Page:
Volkswagen is raising its game again. Introduced in late 2017, the VW Arteon large five door family hatchback is the flagship of the marque and is steadily expanding its line-up and today runs to over 20 variants in the UK.
There are seven petrol or diesel engine and powertrain options including manual, automatic and 2WD or 4WD versions in two trim levels in a single bodystyle.
Using the modular VW platform, Arteon sits above the Passat series, and effectively replaced the ill-fated Phaeton which went off the showroom floor in 2016.
Our mid-range test car in its turmeric yellow paint finish and higher R-Line sporting trim never failed to turn heads and produce comments, nearly all favourable. That is also because it is a big car but also a very sleek-looking model and this helps achieve the good fuel economy we saw on test.
The well-developed clean 2.0-litre 4-cyinder turbodiesel engine was a little hesitant to start on the button and gave a modest 190hp output but that was good enough to attain a respectable acceleration from rest and through the gears when overtaking. It fairly galloped along motorways and main roads and the seven-speed DSG box was extremely responsive for overtaking, very smooth and quiet in operation, and had a manual mode if desired. The engine was also smooth and fairly quiet and the combination worked well to shrink miles without wearing down the driver.
Our test car had front wheel drive only and it showed good grip and agility with a vice-free handling nature but for the ultimate in grip you’d have to move into a 4WD version and bear the additional cost if you really needed it.
There is no denying the steering and brakes reinforced the assured stance of the Arteon, needed little effort to feed back a strong and efficient response and were particularly smooth.
Secondary controls were all grouped on the wheelspokes, console or fascia with a medium sized very clear infotainment touchscreen in the centre of the dash while a familiar instruments’ display infront of the driver conveyed the essentials and a range of readings which could be scrolled into view. All were clear and logical.
It’s also packed with the latest safety features and creature comfort makers for communication and entertainment on the move, through a wifi network.
The heating and ventilation was via push-buttons below the central info screen, easy to understand and use, effective and backed up by powered windows and sunroof, although the glass roof is an optional extra.
Visibility was very good with a low waistline and large windows and helped by the extensive camera system, another extra. Very good intelligent turning headlights and wipers were also appreciated.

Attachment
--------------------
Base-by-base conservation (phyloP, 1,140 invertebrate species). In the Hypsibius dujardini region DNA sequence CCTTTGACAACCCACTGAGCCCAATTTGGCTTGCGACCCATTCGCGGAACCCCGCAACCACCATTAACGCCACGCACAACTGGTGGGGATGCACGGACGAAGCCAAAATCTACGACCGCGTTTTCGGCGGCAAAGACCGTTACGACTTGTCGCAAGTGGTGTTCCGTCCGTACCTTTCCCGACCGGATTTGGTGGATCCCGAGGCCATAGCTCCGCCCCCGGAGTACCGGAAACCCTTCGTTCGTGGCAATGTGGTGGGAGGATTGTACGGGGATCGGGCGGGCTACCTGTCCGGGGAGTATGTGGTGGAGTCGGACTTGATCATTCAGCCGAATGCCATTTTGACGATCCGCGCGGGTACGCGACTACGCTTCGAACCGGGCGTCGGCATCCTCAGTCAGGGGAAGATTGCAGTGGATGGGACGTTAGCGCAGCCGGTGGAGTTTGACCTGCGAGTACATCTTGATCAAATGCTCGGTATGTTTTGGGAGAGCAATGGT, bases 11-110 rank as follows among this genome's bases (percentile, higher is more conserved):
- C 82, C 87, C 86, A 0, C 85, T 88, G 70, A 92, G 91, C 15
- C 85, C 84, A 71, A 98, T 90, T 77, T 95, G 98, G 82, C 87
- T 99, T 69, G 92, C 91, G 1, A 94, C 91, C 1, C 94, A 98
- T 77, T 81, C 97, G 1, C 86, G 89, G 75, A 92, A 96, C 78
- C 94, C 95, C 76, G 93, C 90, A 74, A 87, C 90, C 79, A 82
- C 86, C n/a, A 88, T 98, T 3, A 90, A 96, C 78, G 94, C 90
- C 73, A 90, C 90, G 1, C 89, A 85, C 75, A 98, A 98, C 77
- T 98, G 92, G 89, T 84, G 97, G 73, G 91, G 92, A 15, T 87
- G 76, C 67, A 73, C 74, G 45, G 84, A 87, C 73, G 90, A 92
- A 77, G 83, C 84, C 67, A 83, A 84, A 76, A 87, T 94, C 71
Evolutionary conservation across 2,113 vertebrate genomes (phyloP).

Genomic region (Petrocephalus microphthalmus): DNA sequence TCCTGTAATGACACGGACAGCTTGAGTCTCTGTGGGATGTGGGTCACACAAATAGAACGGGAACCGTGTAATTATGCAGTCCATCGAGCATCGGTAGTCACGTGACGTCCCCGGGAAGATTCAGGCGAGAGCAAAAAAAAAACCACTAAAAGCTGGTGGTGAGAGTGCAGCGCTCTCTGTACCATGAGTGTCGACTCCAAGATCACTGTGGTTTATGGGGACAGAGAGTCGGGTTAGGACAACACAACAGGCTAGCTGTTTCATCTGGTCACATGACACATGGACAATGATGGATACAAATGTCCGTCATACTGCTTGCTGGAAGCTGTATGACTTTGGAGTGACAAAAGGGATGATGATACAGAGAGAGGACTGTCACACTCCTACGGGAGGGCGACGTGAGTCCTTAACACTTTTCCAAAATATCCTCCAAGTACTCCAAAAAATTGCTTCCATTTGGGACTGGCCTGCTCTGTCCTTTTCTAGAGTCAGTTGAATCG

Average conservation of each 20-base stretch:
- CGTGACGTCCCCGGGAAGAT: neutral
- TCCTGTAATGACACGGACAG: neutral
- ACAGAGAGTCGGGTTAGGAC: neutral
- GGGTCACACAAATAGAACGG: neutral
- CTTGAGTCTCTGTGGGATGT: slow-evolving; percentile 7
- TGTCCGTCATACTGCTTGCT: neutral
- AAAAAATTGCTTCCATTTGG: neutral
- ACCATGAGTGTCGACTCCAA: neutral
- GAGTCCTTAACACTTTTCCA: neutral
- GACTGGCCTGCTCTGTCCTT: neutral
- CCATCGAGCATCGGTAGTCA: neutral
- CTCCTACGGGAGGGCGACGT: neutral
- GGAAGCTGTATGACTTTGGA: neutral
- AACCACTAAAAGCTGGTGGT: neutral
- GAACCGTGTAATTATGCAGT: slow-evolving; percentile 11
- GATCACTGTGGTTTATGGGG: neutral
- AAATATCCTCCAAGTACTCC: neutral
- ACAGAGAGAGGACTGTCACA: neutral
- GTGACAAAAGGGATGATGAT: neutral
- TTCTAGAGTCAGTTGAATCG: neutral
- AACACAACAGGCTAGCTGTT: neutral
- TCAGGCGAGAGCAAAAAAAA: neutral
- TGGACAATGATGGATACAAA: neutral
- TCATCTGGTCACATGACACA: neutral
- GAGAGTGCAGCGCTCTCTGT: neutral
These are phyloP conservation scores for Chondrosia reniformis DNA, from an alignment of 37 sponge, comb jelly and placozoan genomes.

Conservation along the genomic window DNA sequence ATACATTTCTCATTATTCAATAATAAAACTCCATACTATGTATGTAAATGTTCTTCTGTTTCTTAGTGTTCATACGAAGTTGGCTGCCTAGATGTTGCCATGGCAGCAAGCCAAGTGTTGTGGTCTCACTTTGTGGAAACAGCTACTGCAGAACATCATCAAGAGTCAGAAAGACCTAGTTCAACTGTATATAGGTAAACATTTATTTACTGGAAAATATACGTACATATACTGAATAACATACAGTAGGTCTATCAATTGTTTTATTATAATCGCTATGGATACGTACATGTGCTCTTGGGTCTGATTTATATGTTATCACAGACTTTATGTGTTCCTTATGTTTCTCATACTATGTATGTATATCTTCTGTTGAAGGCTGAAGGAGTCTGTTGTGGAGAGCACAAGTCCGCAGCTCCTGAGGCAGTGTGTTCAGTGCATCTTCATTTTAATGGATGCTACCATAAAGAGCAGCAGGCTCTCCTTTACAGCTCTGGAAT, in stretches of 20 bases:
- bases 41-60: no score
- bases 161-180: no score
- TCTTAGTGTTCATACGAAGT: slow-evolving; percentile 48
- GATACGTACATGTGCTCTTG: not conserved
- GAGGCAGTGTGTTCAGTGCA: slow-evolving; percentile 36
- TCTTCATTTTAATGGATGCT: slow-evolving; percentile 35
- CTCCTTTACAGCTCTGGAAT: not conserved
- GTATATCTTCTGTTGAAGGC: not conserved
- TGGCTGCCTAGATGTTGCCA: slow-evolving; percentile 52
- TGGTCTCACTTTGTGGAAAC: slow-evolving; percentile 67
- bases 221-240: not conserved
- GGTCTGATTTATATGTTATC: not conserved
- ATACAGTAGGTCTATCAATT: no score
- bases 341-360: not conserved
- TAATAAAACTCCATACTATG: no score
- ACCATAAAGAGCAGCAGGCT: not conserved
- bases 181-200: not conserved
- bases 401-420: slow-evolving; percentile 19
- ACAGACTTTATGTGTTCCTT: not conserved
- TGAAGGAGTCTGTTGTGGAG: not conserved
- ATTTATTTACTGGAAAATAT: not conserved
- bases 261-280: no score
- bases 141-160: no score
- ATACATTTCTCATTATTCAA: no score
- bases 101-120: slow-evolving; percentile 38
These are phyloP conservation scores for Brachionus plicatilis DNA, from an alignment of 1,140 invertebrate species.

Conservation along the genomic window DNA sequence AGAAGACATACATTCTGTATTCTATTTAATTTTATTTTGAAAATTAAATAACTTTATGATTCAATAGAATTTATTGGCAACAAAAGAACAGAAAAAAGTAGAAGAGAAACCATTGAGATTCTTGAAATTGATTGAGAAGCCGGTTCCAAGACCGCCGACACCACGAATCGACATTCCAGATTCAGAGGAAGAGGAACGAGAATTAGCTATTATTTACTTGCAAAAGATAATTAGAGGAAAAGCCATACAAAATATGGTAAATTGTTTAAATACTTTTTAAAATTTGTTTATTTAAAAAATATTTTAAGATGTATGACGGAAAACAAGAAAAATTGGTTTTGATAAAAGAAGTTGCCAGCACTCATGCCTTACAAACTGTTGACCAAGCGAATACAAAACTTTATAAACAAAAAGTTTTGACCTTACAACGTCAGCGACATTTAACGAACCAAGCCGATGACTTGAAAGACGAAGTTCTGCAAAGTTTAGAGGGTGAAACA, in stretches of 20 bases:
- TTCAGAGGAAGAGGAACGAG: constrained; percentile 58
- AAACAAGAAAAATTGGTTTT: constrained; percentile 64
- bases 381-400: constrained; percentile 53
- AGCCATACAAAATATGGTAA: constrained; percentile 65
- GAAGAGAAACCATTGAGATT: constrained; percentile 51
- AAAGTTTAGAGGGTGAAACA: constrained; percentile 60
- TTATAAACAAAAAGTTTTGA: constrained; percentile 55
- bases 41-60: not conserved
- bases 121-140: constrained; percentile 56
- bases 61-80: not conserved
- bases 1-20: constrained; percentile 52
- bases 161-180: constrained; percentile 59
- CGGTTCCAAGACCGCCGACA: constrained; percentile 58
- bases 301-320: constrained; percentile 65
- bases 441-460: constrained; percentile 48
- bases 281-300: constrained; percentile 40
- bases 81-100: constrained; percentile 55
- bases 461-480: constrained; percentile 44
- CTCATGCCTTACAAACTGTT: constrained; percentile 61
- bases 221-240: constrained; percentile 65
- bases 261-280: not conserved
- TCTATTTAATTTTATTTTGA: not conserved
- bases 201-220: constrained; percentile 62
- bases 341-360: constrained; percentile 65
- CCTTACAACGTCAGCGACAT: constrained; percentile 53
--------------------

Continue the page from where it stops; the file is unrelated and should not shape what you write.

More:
Access was easy throughout and the bootspace opened from knee-height to reveal a big space even before the seatbacks were folded. Inside, the oddments room was good with bins on the doors, on the central console and seatbacks, as well as a large glovebox.
It’s an extremely roomy car whether infront or in any of the three back seats and the boot is capable of taking a number of cases for a holiday.
Seats included a multi-adjustable electric option on the test car, and they were very well shaped and supremely comfortable and supporting under the legs and around the back.
Which brings us to the ride of the VW Arteon? With the test car’s 19-inch wheels and tyres there was a hardness about the system picking up every ripple and recess, particularly at lower speed, but it genuinely was very smooth on most main roads. The suspension settings were definitely on the stiffer side and reflected the R-Line trim as well as to complement potential performance on motorways. There are four selectable ride settings adding eco to comfort and dynamic but it was the normal setting which proved the most diverse.
In the daytime, the uniformly dark interior may not be to everyone’s liking but at night the interior illumination transformed the cabin into a light-feist with colour and brightness in abundance set against that black background.
There is no getting away from it, the VW Arteon is a distinctive and desirable car to have, a big car with good performance but a modest thirst, easy to drive and fairly comfortable most of the time, but its expensive to up-spec items and the warranty is average for today’s market.
It has raised VW’s game against what many consider the premium German brands, including its sister Audi brand, and that cannot be a bad thing.
Mini Milestones: VW Arteon R-Line 2.0TDI 190hp, 7-speed automatic. Price: £37,575 (as tested £45,110). Engine/transmission: 2.0-litre, 4-cylinder, 190hp, 400Nm of torque from 1,900rpm, turbodiesel, 7-speed automatic, front wheel drive. Performance: 148mph, 0-62mph 8.0-seconds, Combined Cycle 60mpg (51mpg on test), CO2 121g/km, VED diesel First Year road tax £205 then £140 Standard rate and will be £170/£145 from 1 April when new rates are applied (This version, as its costs more than £40k will also continue to carry the £310 annual supplement for five years from year two onwards), BiK company car tax 29% now and 32% from April. Insurance Group: 25E. Warranty: 3-years/ 60,000 miles. Dimensions/capacities: L4.87m, W2.13m, H1.45m, boot/load space 563 – 1,557-litres, braked towing weight 2,000kg, 5-doors/5-seats.
For: Refined powertrain, performance, economy, handling, room, sophistication, trim quality, boot space, kerb appeal.Against: Stiff ride at low speed on big wheels and low profile tyres over some surfaces even at normal speeds, expensive options and modest warranty. Robin Roberts Miles Better News Agency